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Fabricating Magnetic Bacteria

Magnetotactic bacteria are simple, single-celled organisms found in almost all bodies of water. They orient and navigate along magnetic fields like miniature swimming compass needles due to the nanosized crystals of the minerals magnetite or greigite they produce. The presence of these magnetic crystals makes the bacteria and their internal crystals--called magnetosomes--useful in drug delivery and medical imaging. 

After finding a greigite-producing species in water samples collected 280 feet below sea level in the Badwater Basin in Death Valley, Calif., researchers at the University of Nevada, Las Vegas, isolated and grew magnetic bacteria in their laboratory. The researchers found that their version of the bacteria produces both greigite and magnetite. The discovery of this new type of bacterium, called BW-1, could lead to novel biotech and nanotech uses.

While many magnetite-producing bacteria can be grown and easily studied, the NSF-funded researchers were the first to cultivate a greigite-producing species. A detailed look at the bacteria's DNA revealed that BW-1 has two sets of magnetosome genes, unlike other such bacteria which produce only one mineral and have only one set of magnetosome genes. This suggests that the production of magnetite and greigite in BW-1 is likely controlled by separate sets of genes. This could be important in the mass production of either mineral for specific applications.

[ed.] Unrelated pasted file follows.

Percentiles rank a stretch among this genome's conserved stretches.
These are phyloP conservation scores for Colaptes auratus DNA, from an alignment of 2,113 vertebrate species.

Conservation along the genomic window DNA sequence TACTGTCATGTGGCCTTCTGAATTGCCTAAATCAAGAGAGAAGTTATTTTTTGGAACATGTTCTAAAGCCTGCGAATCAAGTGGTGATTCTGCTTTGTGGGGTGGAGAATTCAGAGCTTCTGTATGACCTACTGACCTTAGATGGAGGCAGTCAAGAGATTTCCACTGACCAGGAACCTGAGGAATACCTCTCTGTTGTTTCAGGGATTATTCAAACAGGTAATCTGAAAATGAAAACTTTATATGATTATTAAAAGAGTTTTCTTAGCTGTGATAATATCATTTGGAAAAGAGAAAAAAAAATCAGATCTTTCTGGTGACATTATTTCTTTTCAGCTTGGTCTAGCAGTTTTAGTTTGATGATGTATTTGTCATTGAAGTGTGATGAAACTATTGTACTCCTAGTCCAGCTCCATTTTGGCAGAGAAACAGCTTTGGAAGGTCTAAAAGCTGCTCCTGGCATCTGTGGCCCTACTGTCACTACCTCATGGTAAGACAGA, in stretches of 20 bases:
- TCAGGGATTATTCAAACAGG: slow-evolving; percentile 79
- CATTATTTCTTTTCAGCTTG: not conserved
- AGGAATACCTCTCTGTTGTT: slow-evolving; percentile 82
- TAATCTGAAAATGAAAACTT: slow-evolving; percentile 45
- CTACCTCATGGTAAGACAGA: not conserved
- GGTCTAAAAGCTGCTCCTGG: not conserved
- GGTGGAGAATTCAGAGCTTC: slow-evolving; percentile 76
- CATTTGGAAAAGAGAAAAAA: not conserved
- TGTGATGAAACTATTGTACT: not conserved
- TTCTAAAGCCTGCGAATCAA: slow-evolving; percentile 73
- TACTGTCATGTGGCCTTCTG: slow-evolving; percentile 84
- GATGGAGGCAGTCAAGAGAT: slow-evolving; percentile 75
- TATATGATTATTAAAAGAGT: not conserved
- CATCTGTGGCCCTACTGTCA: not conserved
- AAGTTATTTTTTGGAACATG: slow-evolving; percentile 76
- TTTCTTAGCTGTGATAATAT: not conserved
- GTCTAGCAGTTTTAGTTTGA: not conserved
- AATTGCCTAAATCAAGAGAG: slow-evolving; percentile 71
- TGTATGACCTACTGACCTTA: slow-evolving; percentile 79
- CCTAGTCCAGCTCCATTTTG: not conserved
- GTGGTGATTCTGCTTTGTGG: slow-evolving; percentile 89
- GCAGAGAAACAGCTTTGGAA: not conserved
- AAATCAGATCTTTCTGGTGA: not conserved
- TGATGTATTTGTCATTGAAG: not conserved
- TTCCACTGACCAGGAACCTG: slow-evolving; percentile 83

Images (1 of )

  • badwater basin, death valley national park where magnetic bacteria was found
  • a cell from the magnetotactic bacterium
  • greigite-containing magnetotactic bacterium from badwater basin
Badwater Basin, Death Valley National Park.
Dennis Bazylinski and Christopher Lefèvre
A cell from the BW-1 bacterium.
Dennis Bazylinski and Christopher Lefèvre
Greigite-containing magnetotactic bacterium.
Dennis Bazylinski and Christopher Lefèvre

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